Andy Warhol’s American Icons
October 28, 2017 – February 11, 2018
Provocative during his lifetime, Andy Warhol (1928-1987) has since assumed iconic status as one of the most beloved and influential artists of the 20th century. Warhol mined mass culture for his subjects and images, tapping into America’s moods, values, and obsessions–in effect turning a mirror on our popular culture. Warhol’s images of Campbell’s soup cans, Coca-Cola bottles, Marilyn Monroe, and Elizabeth Taylor have themselves become defining images of American culture. From his early days as a commercial illustrator, Warhol adopted the look, language, and techniques of advertisements for his art, fusing his personal artistic expression with images from popular culture and mechanical processes.
Organized by GRAM, this unique exhibition showcases Warhol’s vision and celebration of America by bringing together paintings, prints, photographs, and films that create a handbook of American cultural icons. One of Warhol’s most important early paintings, Green Coca-Cola Bottles, is featured on loan from the Whitney Museum of American Art. Created in 1962, the painting is composed of neat rows of the company’s iconic glass bottles, reminiscent of a supermarket display, save for the irregularity of the individually hand-stamped bottles. The exhibition also includes paintings and prints which utilize the silkscreen technique that Warhol adopted a year later, in 1963, and with which he is most associated. Subjects include Muhammad Ali, Sitting Bull, dollar signs (what could be more American?), and one of the most iconic of Michiganders, Gerald Ford.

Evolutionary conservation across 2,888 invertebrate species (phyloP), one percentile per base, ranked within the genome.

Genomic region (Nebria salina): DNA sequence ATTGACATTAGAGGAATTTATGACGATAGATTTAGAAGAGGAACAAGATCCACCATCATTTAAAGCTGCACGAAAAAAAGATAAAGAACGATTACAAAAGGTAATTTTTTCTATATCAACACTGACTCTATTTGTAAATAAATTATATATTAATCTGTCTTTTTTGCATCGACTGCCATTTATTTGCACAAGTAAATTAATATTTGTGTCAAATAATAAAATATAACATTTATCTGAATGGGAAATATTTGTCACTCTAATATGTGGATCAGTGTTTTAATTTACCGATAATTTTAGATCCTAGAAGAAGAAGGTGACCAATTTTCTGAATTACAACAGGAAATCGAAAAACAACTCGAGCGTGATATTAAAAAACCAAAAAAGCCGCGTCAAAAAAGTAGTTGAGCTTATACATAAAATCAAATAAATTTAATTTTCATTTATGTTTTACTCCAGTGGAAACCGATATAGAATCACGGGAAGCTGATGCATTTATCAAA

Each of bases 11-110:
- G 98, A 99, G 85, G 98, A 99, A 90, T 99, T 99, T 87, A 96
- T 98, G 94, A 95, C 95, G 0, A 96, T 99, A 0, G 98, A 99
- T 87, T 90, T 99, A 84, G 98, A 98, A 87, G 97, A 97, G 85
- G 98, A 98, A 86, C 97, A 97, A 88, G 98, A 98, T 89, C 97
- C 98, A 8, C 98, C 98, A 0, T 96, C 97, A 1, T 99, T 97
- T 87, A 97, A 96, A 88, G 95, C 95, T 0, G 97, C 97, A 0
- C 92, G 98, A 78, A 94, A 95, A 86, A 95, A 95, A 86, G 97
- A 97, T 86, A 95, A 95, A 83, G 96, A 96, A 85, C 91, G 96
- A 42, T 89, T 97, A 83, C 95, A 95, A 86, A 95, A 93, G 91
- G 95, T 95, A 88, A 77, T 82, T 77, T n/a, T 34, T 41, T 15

Rounding out the exhibition are photographs and early films, from a time when Warhol was experimenting with the medium. Empire, an eight-hour long “portrait” of the famed Empire State Building as filmed from a static position in an adjacent building, will be on view, along with several of the artist’s Screen Tests. The Screen Tests are 3-minute filmed portraits of Warhol Factory regulars and visitors, in which the subjects stared back at or enjoyed the attention of the stationary camera, constructing their own personas before our eyes.
Included in the exhibition are loans of artwork from the following collections:
• The Andy Warhol Museum
• Kalamazoo Institute of Arts
• Mary and Leigh Block Museum of Art, Northwestern University
• Steelcase, Inc. Art Collection
• Weatherspoon Art Museum, The University of North Carolina at Greensboro
• Whitney Museum of American Art
• Collection of Carol Sarosik and Shelley Padnos
• Collection of Sam and Janene Cummings